Maybe it was the lime green snakeskin vinyl bench and the schools of wooden fish suspended from the ceiling of the lobby of Chuy’s Tex-Mex restaurant on Gunbarrel Road that did it. Or it could have been the Elvis tributes dotting the room, including a genuine shrine and paintings on the walls of celebrities dressed as Elvis from different periods of his life. Or maybe it was the display of chuys restaurant, themed with cheeky pop-culture references including “Finding Chuy” (with a fish), “Chattanooga Chuy” (with a vintage locomotive) or “PikaChuy: Gotta Eat ’em All” (with a fish popping out of a Poké Ball). Whatever it had been, it took my 9-year-old about three minutes flat to give me his verdict of this newly opened restaurant: “This place is fun.”
His instinct was spot-on, as our family of four proceeded to possess a delicious meal with stellar service in a kitschy space that screamed “happy times.”
The food? We had barely gotten settled in our booth when our server, whose name tag indicated we should call him “Jon Snow,” stopped at our table using a basket of warm, crispy chips with bowls of salsa and also the restaurant’s signature Creamy Jalapeno sauce. The salsa was filled with mashed chunks of tomato and onion and, even though it packed a great quantity of heat, the fresh tomato flavor is the thing that really shone through. I had been impressed at first bite.
The jalapeno sauce was surprisingly milder compared to the salsa. The creamy sauce tasted such as a homemade ranch dressing pureed with cilantro and lime juice with chunks of green chilies and jalapeno. I had to combat the kids off for several bites, which was shocking for something with the word “jalapeno” in the name.
When Jon stopped to refill our chips and find out whenever we were prepared to order, he gave us the scoop on the menu, emphasizing the restaurant’s commitment to serving the freshest food with the highest-quality ingredients. The meats are grass-fed and non-GMO, surely nothing but the french-fried potatoes and frozen treats is ever frozen. All of the salsas and sauces are prepared fresh daily, and diners ought to swap them to customize their meals.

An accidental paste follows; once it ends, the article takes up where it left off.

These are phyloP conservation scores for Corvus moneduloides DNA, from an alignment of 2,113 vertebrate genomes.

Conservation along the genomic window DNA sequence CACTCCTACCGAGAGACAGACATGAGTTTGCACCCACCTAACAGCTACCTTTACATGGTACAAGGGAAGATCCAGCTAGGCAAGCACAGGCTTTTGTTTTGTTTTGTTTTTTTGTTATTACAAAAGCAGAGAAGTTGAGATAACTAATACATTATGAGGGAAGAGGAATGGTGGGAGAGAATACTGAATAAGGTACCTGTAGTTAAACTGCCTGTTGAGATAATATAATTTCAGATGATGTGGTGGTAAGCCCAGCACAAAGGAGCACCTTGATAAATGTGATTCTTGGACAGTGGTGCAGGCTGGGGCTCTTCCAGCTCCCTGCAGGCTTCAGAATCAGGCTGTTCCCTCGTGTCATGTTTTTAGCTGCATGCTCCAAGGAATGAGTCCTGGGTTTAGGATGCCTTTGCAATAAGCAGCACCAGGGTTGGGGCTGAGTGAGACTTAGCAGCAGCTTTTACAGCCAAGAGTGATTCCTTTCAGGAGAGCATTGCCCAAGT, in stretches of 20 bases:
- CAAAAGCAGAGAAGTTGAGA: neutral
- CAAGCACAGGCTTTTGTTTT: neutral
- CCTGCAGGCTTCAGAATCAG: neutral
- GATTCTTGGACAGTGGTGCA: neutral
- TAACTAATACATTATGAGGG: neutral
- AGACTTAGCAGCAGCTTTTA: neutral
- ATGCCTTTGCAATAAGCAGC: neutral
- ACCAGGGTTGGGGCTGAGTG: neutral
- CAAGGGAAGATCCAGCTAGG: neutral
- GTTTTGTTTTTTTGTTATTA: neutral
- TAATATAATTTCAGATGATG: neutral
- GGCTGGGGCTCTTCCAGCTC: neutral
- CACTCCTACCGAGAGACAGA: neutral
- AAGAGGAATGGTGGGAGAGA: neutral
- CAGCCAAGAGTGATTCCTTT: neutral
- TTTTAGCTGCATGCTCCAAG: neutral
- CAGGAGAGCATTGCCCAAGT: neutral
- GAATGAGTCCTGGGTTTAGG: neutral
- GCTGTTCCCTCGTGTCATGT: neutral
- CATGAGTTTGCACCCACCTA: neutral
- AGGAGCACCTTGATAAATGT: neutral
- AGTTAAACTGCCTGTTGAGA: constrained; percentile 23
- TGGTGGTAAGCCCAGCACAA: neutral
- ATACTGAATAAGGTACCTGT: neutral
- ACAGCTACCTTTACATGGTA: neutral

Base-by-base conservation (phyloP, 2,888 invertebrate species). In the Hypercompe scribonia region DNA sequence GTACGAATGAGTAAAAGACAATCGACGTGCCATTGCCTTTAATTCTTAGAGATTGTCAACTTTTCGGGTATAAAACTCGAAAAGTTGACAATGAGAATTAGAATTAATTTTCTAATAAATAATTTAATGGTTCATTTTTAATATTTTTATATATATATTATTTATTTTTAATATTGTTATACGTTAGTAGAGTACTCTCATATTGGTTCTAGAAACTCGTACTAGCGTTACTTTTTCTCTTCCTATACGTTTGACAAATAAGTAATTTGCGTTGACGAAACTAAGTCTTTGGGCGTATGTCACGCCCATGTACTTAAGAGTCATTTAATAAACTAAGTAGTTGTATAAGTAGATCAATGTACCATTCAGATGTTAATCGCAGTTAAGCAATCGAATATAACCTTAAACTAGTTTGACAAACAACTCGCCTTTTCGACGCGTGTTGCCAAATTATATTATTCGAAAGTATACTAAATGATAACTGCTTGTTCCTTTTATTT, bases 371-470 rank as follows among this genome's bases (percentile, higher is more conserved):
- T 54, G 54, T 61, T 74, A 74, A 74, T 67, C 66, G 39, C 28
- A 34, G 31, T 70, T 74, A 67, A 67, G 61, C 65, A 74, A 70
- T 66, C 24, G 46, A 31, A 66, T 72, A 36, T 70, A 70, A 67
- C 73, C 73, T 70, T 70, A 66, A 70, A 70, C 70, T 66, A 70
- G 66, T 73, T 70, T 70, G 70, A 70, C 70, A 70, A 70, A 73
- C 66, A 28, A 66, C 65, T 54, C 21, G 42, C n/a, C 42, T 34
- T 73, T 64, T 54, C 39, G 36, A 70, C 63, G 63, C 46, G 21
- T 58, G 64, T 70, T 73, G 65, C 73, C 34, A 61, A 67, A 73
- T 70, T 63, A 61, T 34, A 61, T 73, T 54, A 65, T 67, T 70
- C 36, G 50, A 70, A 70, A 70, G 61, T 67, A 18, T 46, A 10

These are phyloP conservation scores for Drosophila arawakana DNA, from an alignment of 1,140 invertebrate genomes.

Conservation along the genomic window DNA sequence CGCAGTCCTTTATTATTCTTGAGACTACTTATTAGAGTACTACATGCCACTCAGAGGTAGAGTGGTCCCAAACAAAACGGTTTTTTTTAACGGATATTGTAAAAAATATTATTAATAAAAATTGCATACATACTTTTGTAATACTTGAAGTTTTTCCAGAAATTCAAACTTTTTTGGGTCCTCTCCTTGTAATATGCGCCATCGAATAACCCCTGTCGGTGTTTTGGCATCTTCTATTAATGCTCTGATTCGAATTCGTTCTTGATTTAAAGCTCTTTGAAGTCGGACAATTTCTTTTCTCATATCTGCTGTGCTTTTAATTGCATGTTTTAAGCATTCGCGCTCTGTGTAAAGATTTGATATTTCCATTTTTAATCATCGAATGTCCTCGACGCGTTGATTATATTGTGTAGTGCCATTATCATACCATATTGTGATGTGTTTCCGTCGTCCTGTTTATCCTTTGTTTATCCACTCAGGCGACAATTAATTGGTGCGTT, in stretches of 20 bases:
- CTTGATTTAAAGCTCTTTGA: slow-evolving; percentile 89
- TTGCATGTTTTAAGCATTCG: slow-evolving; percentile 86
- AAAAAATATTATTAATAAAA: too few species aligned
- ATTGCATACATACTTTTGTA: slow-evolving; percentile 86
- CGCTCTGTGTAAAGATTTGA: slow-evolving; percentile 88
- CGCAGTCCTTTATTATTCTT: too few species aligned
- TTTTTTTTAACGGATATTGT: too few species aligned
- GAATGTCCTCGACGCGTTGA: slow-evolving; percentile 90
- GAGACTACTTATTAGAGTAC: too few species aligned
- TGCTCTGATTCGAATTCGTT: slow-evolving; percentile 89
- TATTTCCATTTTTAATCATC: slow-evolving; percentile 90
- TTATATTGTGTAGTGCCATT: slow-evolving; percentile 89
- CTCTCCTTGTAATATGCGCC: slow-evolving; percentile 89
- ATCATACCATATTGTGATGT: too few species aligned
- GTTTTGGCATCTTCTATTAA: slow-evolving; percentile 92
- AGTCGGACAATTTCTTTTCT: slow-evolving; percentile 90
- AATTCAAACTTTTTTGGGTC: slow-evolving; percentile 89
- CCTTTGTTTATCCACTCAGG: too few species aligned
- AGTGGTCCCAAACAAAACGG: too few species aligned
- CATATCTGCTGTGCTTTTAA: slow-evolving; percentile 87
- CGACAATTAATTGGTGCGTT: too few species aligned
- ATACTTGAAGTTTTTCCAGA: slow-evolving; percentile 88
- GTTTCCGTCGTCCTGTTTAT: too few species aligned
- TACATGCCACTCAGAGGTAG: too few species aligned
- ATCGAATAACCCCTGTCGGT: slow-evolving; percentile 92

The menu is just as extensive, with appetizers ($7-$10), salads and soups ($5-$10), burritos ($9-$11), enchiladas ($9-$11), house specialties ($9-$10.50), tacos ($8.50-$10.50), fajitas ($13.50-$14.50) and combination plates ($7-$11.50).
To sample a wider variety of items, we started with the Appetizer Plate, which included the basic Chile Con Queso, Nachos, two Deluxe Quesadillas, several Chicken Flautas and guacamole.
The queso was quite good, using its blend of melted cheese and Green Chile Sauce and Ranchero Sauce. It enjoyed a sweet heat but wasn’t too spicy. It’s far more interesting compared to the basic white cheese and jalapeno dip you find at more conventional Mexican restaurants.
Chuy’s doesn’t offer call-ahead seating or reservations, so plan accordingly. Our server was clearly very busy having a full section, but we never felt rushed. Jon was patient with our indecision, chatty however, not overwhelming, gave helpful suggestions ogywhf answered all of our questions like a man who genuinely knew every item on the menu. He was kind and attentive to our own squirrelly kids, and refilled my husband’s drink every time before it absolutely was empty. He was easily among the best servers I’ve ever encountered.
Family dinners out certainly are a rare treat, so it’s important to locate a destination using a menu that attracts a picky eater’s palate as well as satisfies a parent who appreciates an excellent meal. Using its fun, funky vibe and food that is a solid step above ordinary, chuys near me is the ideal pick to impress the masses.